Keith Rothfus

Keith Rothfus
Keith Rothfus.png
Member of the U.S. House of Representatives
from Pennsylvania's 12th district

January 3, 2013
Mark Critz
Personal details
Born Keith James Rothfus
(1962-04-25) April 25, 1962 (age 56)
Endicott, New York, U.S.
Political party Republican
Spouse(s) Elsie Rothfus
Children 6
Education Buffalo State College (BS)
University of Notre Dame (JD)
Website House website

Keith James Rothfus (born April 25, 1962)[1] is the U.S. Representative for Pennsylvania's 12th congressional district. He succeeded Democrat Mark Critz, whom he defeated in the 2012 election.[2][3] Prior to serving in Congress, he worked as an attorney. After new congressional district maps were released by the Pennsylvania Supreme Court in February 2018, Rothfus became a candidate in Pennsylvania's 17th congressional district.

Early life and education

Rothfus was born in 1962 in Endicott, New York. He graduated from West Seneca West Senior High School in 1980. He graduated from the State University of New York College at Buffalo with a bachelor's degree in information systems. He later earned his Juris Doctor from the University of Notre Dame Law School in 1994.[4]

Law career

For most of his adult life, Rothfus has been a corporate attorney. He was employed by the United States Department of Homeland Security from 2006 to 2007. He has also been a member of the Edgeworth, Pennsylvania zoning board. He serves on the board of directors of the Veterans Leadership Program of Western Pennsylvania.[1][5]

U.S. House of Representatives

Rothfus' first Congressional portrait



Rothfus decided to run for Congress in Pennsylvania's 4th congressional district. In the Republican primary, he defeated U.S. Attorney Mary Beth Buchanan 65%-35%.[6] Rothfus challenged Democrat U.S. Congressman Jason Altmire, losing 51%-49%.[7][8]


After redistricting, most of the 4th District was merged with the Johnstown-based Pennsylvania's 12th congressional district. Rothfus won the Republican primary unopposed. In the general election, he faced incumbent Democrat Mark Critz, who had defeated incumbent Jason Altmire in the Democratic primary. Rothfus led Critz in fundraising for the second half of 2012. It was a highly competitive election, with outside groups spending nearly $10 million.[9]

Rothfus defeated Critz 52%-48%.[8][10][11] He took office when the 113th Congress convened on January 3, 2013.


Rothfus sought a second term in the U.S. House in 2014. He was re-nominated in the May 20 Republican primary and faced Democratic nominee Erin McClelland in the general election. He defeated McClelland 59%-41%, winning a second term.[12]


For his first three terms, Rothfus represented a district stretching from the northwestern suburbs of Pittsburgh to Johnstown. After the Pennsylvania Supreme Court threw out the old congressional map as unconstitutional and replaced it with a map of its own, Rotfhus' district was renumbered as the 17th District and reconfigured as a more compact district in the northern and western suburbs of Pittsburgh. Democrat Conor Lamb, who won a special election for the neighboring 18th District, had his home drawn into the new 17th and filed to run for a full term there on March 20.[13] On paper, the new 17th is far less Republican than its predecessor; Trump carried the old 12 by 20 points, but would have carried the new 17th by just 2.5 points.[14]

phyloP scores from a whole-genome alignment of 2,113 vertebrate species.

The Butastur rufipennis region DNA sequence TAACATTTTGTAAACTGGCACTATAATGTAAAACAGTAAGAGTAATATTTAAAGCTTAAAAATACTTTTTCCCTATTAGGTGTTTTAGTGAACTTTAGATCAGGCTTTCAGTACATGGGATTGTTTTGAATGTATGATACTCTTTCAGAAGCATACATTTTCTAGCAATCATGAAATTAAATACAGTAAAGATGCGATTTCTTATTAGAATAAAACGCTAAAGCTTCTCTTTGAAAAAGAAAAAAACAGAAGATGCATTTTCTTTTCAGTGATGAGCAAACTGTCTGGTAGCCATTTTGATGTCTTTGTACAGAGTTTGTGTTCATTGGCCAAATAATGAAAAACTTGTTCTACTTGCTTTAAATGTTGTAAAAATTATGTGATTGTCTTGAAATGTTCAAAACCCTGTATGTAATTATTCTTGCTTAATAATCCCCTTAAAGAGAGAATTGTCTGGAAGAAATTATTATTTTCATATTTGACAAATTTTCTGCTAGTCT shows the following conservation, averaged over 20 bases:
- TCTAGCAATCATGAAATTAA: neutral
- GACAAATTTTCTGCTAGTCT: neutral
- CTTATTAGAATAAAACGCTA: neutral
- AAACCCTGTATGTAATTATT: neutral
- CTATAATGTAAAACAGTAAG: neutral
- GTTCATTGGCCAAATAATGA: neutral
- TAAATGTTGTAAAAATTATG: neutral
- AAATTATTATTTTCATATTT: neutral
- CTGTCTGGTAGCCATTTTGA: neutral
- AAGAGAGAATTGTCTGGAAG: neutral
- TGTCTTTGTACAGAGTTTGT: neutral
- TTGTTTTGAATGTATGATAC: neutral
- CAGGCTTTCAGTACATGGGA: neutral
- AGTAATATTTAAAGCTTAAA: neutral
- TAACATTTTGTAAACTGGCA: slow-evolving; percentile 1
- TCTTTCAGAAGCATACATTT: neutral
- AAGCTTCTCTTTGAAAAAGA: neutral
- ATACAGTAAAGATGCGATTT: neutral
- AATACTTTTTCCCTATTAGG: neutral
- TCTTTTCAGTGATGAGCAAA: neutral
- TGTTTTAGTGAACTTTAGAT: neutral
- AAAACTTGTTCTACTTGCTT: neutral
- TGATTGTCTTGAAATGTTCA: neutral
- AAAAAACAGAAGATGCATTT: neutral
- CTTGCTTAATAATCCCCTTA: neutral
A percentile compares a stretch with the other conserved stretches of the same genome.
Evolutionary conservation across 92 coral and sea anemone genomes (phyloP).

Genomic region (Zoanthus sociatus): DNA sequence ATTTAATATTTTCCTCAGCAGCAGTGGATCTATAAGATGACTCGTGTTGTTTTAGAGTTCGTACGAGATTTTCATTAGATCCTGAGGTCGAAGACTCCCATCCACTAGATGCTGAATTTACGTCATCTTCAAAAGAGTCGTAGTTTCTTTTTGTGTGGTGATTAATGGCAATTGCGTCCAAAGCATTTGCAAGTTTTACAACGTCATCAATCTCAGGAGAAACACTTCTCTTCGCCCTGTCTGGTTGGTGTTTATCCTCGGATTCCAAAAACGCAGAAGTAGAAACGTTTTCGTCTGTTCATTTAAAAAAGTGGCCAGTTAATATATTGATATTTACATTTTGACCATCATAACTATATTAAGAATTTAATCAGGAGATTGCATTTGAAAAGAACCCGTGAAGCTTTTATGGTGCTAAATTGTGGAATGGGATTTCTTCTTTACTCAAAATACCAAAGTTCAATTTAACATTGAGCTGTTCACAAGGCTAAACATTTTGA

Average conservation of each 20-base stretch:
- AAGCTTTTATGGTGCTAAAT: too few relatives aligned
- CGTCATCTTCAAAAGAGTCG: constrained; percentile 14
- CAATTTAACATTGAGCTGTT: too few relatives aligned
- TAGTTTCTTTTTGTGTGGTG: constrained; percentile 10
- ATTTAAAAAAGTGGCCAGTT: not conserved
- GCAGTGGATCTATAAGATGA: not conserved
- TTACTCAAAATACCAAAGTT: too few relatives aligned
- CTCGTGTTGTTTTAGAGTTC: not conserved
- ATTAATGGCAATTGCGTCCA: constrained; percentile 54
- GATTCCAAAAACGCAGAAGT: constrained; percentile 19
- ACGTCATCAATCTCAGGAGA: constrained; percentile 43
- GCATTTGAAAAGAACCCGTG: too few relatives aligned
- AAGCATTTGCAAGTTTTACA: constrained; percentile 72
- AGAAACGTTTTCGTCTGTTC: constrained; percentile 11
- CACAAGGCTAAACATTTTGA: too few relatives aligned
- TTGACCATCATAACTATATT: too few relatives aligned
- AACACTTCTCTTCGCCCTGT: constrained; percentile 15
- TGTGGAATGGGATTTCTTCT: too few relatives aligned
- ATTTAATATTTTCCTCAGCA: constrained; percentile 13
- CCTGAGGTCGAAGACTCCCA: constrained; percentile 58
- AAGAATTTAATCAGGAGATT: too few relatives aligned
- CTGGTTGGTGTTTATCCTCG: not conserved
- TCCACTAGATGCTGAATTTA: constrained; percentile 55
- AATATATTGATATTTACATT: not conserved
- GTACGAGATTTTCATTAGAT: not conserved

Committee assignments

Legislative activities and political positions

In 2013, Rothfus voted against a bill to provide disaster relief funding to victims of Hurricane Sandy. Referring to the bill's funding offsets for the National Flood Insurance Program, he said it was "irresponsible to raise an insolvent program's debt ceiling without making reforms."[15] In 2015, he signed onto a resolution which would amend the U.S. Constitution so that only marriages between men and women are legal.[16]

In early 2017, efforts were made to repeal and replace the Affordable Care Act. Approximately 130 of Rothfus's constituents requested a town hall to discuss their concerns about removed/reduced health coverage. Frustrated citizens sponsored and invited Rothfus to a town hall; he declined.[17] Some of Rothfus's constituents reportedly started a PAC to motivate him to meet with them.[18] On June 3, activists and constituents purportedly frustrated with Rothfus's refusal to host a town hall interrupted a Chamber of Commerce meeting that Rothfus was attending.[19]

In January 2017, Rothfus issued a statement in support of President Trump's executive order on refugees.[20]